OTA teacher prepares children to be 'world players'
With a family of educators, teaching was a given for Nancy Blaesing. Her father has a doctorate degree in education, and she is the youngest of five children, four of which are also teachers.
"It's kind of a family deal," she joked. "I wanted to be a surgeon when I was little, but my dad told me I'd never have a family life, and I wanted to have kids."
So she went to college at University of California San Diego, where she got her bachelor's degrees in communications and multi-cultural education and a master's degree in cross-cultural teaching.
Now, Blaesing is constantly surrounded by children — in her kindergarten class at Oregon Trail Academy as well as at home.
"My passion is reading and writing, and I love to watch mathematicians bloom," Blaesing said. "Right now they're at the peak of their bloom. They're exhibiting traits of learners as opposed to just small children."
She started at the charter school after spending two years teaching in the United Arab Emirates.
"There were no jobs and the economy was not teacher-friendly," she said of her choice to take a job abroad with the Teach Away program. "But, it was amazing."
Working in the UAE was Blaesing's first experience in the Middle East, though she considers herself a world traveler. From that experience she said she came back to the states a better teacher.
"It's a country of entitlement," she explained. In the UAE, Blaesing taught a class of 52 young men. "It's really difficult. They have money so they think they don't need to go to school. After working in that kind of work environment, I could be a successful classroom manager anywhere."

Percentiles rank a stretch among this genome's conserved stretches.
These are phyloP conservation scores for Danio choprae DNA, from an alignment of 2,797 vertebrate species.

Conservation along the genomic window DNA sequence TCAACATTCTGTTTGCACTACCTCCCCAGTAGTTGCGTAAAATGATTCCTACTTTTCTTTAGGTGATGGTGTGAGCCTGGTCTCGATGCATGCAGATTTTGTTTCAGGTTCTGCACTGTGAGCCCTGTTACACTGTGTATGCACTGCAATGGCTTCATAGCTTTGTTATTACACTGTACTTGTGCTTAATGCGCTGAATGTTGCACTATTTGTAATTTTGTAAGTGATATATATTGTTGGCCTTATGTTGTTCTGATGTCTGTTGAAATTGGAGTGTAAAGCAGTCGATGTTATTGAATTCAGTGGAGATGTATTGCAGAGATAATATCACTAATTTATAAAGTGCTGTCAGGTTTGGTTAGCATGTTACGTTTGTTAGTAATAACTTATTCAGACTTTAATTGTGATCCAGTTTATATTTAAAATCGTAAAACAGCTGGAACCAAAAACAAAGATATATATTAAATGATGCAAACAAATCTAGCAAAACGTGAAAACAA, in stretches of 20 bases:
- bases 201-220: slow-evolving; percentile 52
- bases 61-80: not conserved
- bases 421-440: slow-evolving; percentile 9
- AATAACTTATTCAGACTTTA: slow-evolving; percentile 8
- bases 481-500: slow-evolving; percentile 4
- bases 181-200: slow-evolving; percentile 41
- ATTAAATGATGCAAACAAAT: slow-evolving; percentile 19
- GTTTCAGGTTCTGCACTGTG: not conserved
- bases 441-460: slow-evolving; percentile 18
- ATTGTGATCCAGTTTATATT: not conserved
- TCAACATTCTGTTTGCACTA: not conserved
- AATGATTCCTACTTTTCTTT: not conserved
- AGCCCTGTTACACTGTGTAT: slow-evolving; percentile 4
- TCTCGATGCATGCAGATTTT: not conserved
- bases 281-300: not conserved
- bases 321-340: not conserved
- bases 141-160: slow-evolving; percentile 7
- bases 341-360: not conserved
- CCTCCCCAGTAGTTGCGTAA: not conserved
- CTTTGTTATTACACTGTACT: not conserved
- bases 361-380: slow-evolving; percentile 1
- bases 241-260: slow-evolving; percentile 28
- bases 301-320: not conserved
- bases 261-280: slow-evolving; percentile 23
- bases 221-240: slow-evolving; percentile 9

Now, at Oregon Trail Academy, Blaesing said she is "setting (my students) up to be world players," and she is happy to have "appreciation from parents and kids."
"Coming back to the states was a breath of fresh air," she noted. "Here we have parents who care and work to make the best for their kids."
When she's not teaching, Blaesing loves to ski, cook, spend time with family, and of course, travel. She regularly takes her kids and their friends on mini field trips.
The part of teaching that remains challenging for her is "detaching myself emotionally."
"My emotional tie to the kids is my superpower, but naturally, that has its pros and cons," she explained. "(The rewarding part) is watching the kids grow and bloom. The day they read something they couldn't a week ago is the best part of my life."